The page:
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The Spokesman-Review Newspaper
Spokane, Washington  Est. May 19, 1883

Her spirit lives on

Ann Samuels, at 104 years old, was the oldest member of the Coeur d'Alene Tribe.
 (File The Spokesman Review / The Spokesman-Review)

PLUMMER, Idaho – Ann Antelope was born in a log cabin along the south end of Lake Coeur d’Alene, the same place generations of her ancestors had fished for trout, dug water potatoes and hunted deer.

But this daughter of a chief arrived in a time of huge change – a new religion and language were being forced on her tribe, dancing had been banned, settlers kept arriving and men were only two years away from joining birds in flight.

The pace of change would only quicken. There would be disease epidemics, world wars, television, atomic bombs, dams. Antelope, however, would remain an anchor for her tribe, the Coeur d’Alene Indians.

On Saturday, she died. The tribe is mourning the loss of its oldest member, a 104-year-old woman known as “Auntie Annie” or “En-quam-quam-tsen,” which means beautiful talker.

Ann Antelope, who later took her husband’s name Samuels, stood for “tribal pride and dignity,” said Coeur d’Alene Chairman J. Allan. Remembrances that have taken place throughout the week will culminate in a funeral Saturday and a “giveaway” at the tribe’s casino in Worley. She will be buried in Tekoa, Wash., just a few miles from the valley where her father farmed.

“Our unwritten traditional law dictates that we honor our elders with the highest level of respect and reverence because they are the ones who have worked hard, sacrificed their own comforts and endured hardships to establish a future on our behalf,” Allan said.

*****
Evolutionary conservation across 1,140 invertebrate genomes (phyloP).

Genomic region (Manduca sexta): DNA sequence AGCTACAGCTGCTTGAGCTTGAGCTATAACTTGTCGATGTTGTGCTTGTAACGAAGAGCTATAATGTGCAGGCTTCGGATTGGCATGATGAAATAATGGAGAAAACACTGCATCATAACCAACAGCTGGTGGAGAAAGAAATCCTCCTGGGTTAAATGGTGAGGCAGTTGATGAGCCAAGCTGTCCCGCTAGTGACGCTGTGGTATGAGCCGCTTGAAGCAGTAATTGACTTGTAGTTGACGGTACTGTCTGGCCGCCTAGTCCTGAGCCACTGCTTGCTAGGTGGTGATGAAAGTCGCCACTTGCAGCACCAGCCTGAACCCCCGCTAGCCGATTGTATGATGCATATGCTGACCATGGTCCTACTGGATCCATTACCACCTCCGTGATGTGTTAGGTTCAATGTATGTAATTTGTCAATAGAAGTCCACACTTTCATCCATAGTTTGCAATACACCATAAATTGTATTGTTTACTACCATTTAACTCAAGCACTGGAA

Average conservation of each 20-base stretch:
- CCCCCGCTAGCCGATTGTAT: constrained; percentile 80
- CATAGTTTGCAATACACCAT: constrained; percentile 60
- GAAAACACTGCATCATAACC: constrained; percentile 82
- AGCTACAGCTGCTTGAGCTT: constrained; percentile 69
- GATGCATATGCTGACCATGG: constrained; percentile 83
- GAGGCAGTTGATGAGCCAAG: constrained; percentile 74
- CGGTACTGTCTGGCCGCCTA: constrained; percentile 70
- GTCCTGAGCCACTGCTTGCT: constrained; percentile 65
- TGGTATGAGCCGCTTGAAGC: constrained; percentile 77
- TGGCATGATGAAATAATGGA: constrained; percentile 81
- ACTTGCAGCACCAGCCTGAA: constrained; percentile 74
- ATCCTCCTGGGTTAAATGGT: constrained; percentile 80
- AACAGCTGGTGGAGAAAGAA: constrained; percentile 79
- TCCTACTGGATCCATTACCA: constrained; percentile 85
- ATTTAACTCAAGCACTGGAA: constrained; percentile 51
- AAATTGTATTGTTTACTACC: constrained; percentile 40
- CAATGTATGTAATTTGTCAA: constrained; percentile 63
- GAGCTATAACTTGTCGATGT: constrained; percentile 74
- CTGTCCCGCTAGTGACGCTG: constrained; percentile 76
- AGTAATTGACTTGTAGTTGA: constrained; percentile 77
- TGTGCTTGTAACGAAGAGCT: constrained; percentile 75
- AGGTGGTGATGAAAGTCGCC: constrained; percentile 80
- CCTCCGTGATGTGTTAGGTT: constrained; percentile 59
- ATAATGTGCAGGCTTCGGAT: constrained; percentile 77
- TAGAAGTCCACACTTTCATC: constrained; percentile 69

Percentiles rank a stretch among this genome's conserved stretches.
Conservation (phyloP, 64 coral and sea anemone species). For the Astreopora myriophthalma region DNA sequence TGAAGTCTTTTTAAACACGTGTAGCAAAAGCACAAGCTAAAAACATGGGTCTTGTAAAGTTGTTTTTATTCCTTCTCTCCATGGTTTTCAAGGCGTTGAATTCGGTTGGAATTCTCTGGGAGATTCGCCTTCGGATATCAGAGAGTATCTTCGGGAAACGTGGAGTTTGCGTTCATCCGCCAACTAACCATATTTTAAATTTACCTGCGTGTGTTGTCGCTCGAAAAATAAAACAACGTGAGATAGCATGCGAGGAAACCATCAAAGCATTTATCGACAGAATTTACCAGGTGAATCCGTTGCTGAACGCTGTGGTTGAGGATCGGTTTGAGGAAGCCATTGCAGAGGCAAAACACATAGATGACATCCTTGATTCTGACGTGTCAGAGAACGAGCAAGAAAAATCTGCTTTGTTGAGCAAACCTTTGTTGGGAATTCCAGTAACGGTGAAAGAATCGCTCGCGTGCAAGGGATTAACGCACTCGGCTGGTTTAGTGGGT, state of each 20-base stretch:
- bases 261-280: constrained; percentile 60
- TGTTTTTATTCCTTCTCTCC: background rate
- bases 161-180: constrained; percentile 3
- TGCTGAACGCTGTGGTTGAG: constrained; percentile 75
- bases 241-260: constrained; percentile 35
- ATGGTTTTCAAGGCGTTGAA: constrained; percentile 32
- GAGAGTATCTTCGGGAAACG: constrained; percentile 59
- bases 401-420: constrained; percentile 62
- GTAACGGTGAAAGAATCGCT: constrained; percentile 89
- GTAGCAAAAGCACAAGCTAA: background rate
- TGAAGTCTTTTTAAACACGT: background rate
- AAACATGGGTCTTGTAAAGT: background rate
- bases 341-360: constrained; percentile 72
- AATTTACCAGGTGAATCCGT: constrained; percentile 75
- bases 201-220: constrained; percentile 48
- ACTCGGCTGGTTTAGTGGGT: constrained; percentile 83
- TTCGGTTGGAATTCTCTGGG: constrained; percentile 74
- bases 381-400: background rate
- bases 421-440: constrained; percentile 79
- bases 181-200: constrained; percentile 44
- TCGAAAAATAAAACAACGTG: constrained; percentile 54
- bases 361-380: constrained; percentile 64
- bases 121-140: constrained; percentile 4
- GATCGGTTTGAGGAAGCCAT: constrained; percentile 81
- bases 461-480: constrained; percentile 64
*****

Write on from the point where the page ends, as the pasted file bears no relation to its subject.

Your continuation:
One of Samuels’ grandnieces, Norma Jean Louie, had a simpler way of describing her importance: “She taught us what we were supposed to do.”

Samuels originally attended a Catholic mission school in DeSmet, Idaho, but her father removed her from classes because of a running feud he had with the priest. Her father had fought the tribe’s conversion to Catholicism – when tribal members were ordered to stop war dances and burn their buckskin clothes, he hid his regalia in the rafters of a roof.

Samuels continued school at a mission on the nearby Nez Perce reservation. When she was 20, she entered an arranged marriage with a World War I veteran. The couple had six children, four of whom died in infancy. The remaining two died from tuberculosis by the time they were teenagers.

It was an unhappy relationship, according to her niece, Lovinia “Beans” Alexander. Eventually, Samuels fled from her husband, driving away in an old Chevy jalopy she had purchased years earlier using gold coins.

“The arranged marriage was without love, but that was the traditional way to do it,” Alexander explained.

She then married a former Nez Perce classmate, Titus Samuels. The couple did farm work, traveling each season to the Yakima Valley to harvest hops, fruit and tomatoes. When they weren’t working, the couple danced and played traditional stick games. They had three children, raising them on a homestead farm near Lapwai, Idaho.